South Berkeleyites regularly report strangers arriving on their doorsteps after dark, requesting handouts. Usually a story is attached: The stranger needs money for car repairs, for transportation, or to feed children (who are nowhere to be seen). When the residents offer rides, mechanical assistance, or groceries instead of cash, they are usually turned down.
This week, a resident reports to her Lorin District neighborhood-watch group:
"Last night at around 8:30pm a young girl knocked on our door and said that she needed help. She was dressed in blue jeans and a red, sleeveless hoodie sweatshirt. She said that her mother had left her in Berkeley and flown to LA - she said that she normally lived in LA. Her mother and sister had somehow gotten their signals crossed and abandoned her in Berkeley. She said that her uncle lived in Hayward and that she needed help gathering enough money to take BART out to his house. He, then, would take her to LA to reunite with her mother the next day. She asked for an apple.
"She seemed nervous. She said that she was 11 years old. I suggested that we get more help, and she said that her family had told her never to involve the police if she were in trouble like this.
"I gave her a dollar and an apple and told her that she needed more help than what I could provide, that she shouldn't be out at night knocking on people's doors asking for money, that she didn't have a coat on, and that she should be at home doing her homework after having eaten dinner.
"From my window, I saw her go to 4 other houses on our block. ... One of these neighbors of mine let her inside to use the bathroom and gave her 2 dollars. One of them thought that the girl was accompanied by a 20ish young man - but was unable to ascertain the relationship between the 2.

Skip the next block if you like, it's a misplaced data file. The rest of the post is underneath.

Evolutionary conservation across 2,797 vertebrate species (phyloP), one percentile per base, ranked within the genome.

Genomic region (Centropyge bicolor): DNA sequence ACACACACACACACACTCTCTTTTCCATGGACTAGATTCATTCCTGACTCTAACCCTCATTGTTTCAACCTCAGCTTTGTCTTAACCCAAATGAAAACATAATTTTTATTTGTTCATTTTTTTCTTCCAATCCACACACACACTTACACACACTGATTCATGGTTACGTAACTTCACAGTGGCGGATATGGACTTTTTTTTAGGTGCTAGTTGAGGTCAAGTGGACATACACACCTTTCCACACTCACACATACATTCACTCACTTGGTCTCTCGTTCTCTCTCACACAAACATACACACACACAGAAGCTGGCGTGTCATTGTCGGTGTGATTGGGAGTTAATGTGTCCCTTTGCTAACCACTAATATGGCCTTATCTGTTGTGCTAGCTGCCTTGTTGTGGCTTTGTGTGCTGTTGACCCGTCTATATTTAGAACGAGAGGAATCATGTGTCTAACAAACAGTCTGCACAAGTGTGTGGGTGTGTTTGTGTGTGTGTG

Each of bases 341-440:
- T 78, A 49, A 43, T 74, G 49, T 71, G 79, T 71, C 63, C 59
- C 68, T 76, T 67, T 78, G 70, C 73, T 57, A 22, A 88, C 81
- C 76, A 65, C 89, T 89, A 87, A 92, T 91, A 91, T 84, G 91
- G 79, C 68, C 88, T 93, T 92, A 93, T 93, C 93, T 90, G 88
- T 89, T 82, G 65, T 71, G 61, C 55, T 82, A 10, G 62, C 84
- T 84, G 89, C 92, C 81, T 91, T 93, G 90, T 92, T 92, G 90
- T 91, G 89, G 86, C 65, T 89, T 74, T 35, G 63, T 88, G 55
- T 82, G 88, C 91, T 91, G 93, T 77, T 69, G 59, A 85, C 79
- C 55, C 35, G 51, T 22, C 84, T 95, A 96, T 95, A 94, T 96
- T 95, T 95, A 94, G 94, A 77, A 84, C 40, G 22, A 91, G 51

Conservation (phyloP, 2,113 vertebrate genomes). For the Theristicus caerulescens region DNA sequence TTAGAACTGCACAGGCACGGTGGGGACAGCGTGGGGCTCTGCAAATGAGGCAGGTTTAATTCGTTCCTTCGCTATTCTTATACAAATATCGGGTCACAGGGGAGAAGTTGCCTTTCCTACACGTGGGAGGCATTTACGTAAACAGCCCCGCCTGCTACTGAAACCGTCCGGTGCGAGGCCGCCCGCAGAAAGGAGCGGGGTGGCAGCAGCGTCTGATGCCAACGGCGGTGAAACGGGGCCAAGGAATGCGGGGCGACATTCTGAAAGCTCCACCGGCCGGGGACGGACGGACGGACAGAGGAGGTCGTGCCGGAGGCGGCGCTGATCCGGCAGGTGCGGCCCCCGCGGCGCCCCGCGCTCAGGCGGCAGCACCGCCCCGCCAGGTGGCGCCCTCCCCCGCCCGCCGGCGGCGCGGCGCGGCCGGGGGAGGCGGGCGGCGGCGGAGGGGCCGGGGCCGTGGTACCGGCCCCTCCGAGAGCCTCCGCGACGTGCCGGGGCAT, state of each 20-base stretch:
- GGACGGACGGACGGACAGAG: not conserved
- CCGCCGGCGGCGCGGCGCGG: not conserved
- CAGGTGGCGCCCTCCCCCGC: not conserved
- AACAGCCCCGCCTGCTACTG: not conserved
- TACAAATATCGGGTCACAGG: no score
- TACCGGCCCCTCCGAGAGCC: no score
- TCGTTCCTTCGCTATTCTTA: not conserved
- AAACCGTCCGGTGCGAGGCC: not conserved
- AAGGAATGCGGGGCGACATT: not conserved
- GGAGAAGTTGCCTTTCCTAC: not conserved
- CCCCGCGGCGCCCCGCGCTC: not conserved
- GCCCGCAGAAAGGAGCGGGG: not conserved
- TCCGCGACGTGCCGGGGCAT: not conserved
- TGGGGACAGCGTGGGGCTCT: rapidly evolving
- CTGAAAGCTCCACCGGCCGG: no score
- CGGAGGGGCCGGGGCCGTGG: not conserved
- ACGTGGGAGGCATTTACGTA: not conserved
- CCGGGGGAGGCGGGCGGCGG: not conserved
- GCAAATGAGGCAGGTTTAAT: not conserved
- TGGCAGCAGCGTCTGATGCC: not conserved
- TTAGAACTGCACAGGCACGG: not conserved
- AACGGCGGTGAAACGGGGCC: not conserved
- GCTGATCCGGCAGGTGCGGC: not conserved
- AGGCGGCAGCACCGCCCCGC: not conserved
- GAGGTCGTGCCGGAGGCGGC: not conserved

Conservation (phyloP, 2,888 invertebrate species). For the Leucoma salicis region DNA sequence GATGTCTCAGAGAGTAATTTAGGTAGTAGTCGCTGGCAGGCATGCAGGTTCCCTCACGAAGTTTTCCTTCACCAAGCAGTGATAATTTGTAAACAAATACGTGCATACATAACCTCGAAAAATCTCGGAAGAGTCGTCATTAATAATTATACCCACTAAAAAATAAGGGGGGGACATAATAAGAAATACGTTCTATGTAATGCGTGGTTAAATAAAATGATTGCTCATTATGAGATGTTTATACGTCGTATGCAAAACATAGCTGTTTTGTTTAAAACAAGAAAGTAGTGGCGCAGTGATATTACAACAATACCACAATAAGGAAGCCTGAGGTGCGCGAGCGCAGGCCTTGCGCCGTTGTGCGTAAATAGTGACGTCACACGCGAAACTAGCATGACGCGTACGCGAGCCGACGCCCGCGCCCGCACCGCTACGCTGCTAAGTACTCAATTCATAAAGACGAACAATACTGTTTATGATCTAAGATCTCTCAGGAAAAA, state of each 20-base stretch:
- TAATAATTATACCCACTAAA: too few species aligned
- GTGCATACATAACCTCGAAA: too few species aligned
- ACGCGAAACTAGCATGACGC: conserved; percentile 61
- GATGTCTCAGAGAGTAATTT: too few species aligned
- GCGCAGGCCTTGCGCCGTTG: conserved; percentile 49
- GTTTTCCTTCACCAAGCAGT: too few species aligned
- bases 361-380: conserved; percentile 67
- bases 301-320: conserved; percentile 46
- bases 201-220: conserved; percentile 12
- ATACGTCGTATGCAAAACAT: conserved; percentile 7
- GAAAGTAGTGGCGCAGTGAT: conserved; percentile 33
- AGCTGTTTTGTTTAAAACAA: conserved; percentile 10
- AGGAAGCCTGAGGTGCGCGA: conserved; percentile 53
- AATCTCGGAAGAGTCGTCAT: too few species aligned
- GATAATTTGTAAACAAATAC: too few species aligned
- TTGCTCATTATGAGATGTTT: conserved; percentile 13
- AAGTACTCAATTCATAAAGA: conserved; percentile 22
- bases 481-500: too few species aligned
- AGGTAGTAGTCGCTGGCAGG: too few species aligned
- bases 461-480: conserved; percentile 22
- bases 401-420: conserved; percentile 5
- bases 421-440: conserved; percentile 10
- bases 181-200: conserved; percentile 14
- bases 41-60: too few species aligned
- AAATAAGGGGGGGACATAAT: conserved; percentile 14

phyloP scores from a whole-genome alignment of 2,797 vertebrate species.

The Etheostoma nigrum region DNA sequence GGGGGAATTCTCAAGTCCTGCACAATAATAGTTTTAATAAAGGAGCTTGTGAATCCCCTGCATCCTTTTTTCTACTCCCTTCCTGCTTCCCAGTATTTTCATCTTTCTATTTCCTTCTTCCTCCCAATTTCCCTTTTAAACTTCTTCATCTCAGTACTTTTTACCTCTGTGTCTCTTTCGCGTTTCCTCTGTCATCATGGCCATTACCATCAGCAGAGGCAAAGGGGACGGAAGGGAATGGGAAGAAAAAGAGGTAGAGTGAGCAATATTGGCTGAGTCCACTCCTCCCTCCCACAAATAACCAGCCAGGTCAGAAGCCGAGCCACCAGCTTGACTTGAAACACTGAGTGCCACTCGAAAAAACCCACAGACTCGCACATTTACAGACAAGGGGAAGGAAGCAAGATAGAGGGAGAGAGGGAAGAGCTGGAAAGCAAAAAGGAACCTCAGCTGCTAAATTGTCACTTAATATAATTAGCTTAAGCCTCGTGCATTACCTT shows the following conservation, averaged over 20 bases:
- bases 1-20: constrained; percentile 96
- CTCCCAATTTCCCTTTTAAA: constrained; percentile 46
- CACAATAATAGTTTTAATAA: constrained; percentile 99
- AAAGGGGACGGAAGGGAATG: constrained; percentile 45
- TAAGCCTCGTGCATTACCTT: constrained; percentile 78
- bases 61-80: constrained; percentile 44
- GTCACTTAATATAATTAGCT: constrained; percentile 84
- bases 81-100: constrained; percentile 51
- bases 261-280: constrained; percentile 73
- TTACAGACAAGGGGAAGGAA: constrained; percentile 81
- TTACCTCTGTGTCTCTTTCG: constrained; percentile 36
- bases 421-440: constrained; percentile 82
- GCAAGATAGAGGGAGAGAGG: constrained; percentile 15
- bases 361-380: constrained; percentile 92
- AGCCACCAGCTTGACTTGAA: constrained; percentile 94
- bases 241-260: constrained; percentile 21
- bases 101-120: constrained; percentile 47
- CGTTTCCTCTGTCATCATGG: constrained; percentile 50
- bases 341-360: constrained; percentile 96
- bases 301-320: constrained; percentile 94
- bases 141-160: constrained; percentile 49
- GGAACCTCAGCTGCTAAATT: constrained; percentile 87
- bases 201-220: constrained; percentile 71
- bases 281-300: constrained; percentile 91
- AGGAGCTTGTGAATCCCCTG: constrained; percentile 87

"I called the non-emergency police line and gave them a description of what happened. Weather or not her story was genuine, I felt it dangerous for her to be out walking by herself knocking on doors asking for money at night."
Neighbors posted responses. One wrote:
"This young girl knocked on our door ... too. My strong suspicion was that it was a scam (BART money for an emergency is one we've heard more than once before). She may have been put up to it. ...
"I urged that we call the police for her, assuring [her] that they would help her, and she declined. ... She also seemed very calm for a young kid who was supposedly stranded. ...
"We don't feel it is safe to open the door. This girl seemed harmless, but you never know who might be waiting in the wings.'"
Another chimed in:
"I've been asked for BART money at least a dozen times. They always seem disappointed when I offer a BART ticket."
Yet another opined:
"If the girl's story is true, she was abandoned by her mother 400 miles from home and left to fend for herself. That deserves the police getting involved whether she likes it or not. If she is not telling the truth she is pandering which is a crime. ... I vote [for calling] the police either way."